They've traded more for cigarettes than I've managed to express.
05 June 2012
Viewing Journal: Cannes, post-fest decompression
Having written 1000+ words per day at Cannes, I needed to take a few days off. Here's an abbreviated rundown of the films I saw there (and just beforehand, in cases where I was under embargo) that weren't covered in my blog posts for the A.V. Club, plus stuff I watched last week at home. The journal proper will now recommence.
Gimme the Loot (2012, Adam Leon): W/O. People seem to like this mostly because it's "plucky," even if nobody actually uses that particular word. (I did find one review calling it "scrappy.") Blatantly amateurish performances quickly put me off, and that was before the introduction of the Rich Bored White Stoner Chick.
Villegas (2012, Gonzalo Tobal): W/O. Utterly generic road movie featuring cousins with opposing personalities, though they reached their destination just as I turned it off so maybe it goes somewhere more interesting later. Given that I saw no inkling whatsoever of talent or inspiration, I highly doubt it.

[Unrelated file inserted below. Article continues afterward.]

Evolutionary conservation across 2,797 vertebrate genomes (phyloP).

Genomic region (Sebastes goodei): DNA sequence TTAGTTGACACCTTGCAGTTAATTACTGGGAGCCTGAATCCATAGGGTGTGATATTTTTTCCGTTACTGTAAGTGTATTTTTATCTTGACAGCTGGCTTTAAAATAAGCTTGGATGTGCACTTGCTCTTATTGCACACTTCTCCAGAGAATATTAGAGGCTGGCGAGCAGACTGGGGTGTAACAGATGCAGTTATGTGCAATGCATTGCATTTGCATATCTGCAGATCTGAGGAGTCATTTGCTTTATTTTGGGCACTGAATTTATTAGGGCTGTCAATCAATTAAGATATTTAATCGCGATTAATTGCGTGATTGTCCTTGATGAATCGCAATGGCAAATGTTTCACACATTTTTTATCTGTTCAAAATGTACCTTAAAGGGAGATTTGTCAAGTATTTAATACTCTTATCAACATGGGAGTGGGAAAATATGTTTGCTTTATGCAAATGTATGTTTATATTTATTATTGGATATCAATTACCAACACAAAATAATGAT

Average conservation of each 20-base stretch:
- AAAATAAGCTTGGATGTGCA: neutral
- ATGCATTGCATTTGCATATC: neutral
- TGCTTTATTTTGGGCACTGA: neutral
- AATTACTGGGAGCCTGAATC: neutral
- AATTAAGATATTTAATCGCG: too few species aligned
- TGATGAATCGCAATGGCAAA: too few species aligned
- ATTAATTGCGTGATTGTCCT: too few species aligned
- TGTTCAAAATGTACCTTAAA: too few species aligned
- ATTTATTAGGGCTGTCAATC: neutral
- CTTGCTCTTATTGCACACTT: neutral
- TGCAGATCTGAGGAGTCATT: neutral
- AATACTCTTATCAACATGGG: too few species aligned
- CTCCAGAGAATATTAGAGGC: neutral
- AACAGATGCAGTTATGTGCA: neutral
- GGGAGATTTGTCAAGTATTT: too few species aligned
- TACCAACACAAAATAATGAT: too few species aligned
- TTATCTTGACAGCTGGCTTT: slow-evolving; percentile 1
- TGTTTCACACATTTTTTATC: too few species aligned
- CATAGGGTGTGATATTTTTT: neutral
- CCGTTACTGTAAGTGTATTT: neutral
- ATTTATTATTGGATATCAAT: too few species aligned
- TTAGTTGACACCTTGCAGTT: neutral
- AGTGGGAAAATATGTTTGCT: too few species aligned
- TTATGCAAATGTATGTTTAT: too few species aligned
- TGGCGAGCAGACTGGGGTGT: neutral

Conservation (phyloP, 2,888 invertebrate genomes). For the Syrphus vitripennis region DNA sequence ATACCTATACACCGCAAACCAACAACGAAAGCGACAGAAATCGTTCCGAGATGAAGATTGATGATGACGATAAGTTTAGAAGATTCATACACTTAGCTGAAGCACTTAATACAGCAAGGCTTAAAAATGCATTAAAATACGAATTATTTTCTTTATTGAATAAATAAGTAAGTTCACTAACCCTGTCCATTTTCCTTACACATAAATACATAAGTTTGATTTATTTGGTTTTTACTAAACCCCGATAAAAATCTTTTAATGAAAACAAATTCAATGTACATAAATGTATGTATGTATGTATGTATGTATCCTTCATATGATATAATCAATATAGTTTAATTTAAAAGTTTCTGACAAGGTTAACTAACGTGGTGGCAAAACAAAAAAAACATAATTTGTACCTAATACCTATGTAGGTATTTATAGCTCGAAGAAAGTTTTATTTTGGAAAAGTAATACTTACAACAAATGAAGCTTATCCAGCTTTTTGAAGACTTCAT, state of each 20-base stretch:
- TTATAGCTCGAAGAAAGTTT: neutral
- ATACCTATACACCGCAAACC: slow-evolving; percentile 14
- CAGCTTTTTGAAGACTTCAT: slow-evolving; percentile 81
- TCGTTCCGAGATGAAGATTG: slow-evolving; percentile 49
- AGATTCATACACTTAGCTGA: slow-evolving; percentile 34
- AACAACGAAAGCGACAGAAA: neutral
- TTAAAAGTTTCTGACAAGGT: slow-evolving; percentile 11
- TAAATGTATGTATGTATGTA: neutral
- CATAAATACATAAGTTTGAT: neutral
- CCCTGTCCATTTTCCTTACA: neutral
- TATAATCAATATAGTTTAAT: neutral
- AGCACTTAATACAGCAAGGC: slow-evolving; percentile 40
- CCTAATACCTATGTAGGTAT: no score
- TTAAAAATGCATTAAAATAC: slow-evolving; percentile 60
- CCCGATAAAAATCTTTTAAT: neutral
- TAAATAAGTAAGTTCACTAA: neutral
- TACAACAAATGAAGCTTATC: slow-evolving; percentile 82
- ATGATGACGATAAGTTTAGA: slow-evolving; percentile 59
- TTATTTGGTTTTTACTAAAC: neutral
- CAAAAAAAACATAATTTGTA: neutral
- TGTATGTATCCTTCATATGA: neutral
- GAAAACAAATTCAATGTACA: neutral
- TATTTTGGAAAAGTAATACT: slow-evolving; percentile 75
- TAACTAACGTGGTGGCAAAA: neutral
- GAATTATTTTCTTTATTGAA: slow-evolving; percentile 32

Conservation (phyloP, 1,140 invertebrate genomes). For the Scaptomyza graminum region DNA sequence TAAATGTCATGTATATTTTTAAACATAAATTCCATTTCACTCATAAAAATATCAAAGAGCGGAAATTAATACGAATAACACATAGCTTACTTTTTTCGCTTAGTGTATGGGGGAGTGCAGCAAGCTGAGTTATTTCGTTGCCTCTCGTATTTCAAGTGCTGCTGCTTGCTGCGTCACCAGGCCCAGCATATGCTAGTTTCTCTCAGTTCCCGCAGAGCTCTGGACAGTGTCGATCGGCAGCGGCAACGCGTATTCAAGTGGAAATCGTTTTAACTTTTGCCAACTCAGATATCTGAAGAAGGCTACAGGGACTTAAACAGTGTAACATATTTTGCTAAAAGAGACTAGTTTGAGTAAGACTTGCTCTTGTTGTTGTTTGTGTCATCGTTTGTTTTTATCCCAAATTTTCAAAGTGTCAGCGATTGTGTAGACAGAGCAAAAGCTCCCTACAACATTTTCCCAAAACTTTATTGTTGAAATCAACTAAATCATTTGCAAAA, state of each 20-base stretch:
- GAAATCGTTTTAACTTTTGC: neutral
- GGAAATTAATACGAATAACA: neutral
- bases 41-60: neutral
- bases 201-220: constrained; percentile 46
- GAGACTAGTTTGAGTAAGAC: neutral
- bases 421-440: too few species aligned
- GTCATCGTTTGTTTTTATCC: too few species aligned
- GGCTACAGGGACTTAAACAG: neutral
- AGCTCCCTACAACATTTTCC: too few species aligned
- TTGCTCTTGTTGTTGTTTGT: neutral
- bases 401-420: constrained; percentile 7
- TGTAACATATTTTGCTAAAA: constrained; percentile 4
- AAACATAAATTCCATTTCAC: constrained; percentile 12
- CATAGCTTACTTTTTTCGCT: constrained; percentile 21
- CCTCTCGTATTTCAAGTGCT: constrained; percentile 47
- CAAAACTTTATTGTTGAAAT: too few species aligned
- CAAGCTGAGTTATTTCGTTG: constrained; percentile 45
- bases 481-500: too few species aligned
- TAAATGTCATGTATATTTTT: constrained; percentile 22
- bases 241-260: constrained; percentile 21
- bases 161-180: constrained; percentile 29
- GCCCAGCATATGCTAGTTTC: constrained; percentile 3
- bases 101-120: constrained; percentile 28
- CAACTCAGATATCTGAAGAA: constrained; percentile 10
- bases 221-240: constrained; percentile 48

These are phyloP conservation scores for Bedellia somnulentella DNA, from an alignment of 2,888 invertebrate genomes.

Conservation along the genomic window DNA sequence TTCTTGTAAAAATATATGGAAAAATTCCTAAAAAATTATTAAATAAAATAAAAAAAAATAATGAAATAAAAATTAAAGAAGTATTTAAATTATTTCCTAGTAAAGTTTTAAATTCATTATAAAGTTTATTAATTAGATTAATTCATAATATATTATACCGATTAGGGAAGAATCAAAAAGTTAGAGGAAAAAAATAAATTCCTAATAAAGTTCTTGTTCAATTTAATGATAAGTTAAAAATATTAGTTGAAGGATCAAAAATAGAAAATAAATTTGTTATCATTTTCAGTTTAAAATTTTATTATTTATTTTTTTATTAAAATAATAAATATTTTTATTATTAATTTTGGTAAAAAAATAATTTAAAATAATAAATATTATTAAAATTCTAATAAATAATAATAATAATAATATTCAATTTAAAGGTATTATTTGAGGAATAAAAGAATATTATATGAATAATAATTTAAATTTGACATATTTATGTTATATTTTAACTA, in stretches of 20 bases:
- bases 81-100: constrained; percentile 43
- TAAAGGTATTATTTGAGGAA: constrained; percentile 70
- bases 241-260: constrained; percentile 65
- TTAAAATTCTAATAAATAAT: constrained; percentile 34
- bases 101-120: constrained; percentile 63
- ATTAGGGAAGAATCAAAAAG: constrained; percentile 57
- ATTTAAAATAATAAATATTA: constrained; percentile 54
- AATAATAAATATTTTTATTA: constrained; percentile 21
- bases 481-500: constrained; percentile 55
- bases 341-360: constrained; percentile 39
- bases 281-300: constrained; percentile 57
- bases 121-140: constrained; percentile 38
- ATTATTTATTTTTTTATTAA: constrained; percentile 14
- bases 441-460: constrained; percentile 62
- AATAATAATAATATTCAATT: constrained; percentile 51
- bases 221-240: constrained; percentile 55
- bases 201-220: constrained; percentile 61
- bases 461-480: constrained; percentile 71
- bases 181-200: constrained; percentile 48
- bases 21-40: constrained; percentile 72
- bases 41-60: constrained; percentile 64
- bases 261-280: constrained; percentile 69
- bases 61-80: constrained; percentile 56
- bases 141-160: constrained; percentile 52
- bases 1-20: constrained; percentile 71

Dark Shadows (2012, Tim Burton): 50. Crap, there were aspects of this that I kinda liked but I no longer remember what they were. Nothing to do with Chloë Grace Moretz, that's for sure. ("Annoying the mighty fuck out of you with my precocious simulation of childlike behavior since 2009.") Depp is intermittently funny, I guess? Maybe just the Victorian elocution in a '70s context, in scenes where that isn't overwhelmed by music cues passing for comedy? (Sex scene between witch and vampire: Barry White!) I distinctly recall thinking "that wasn't so bad," but three weeks later I'm at a loss. Sorry, folks. Hopefully things will get less hazy as we proceed toward the present.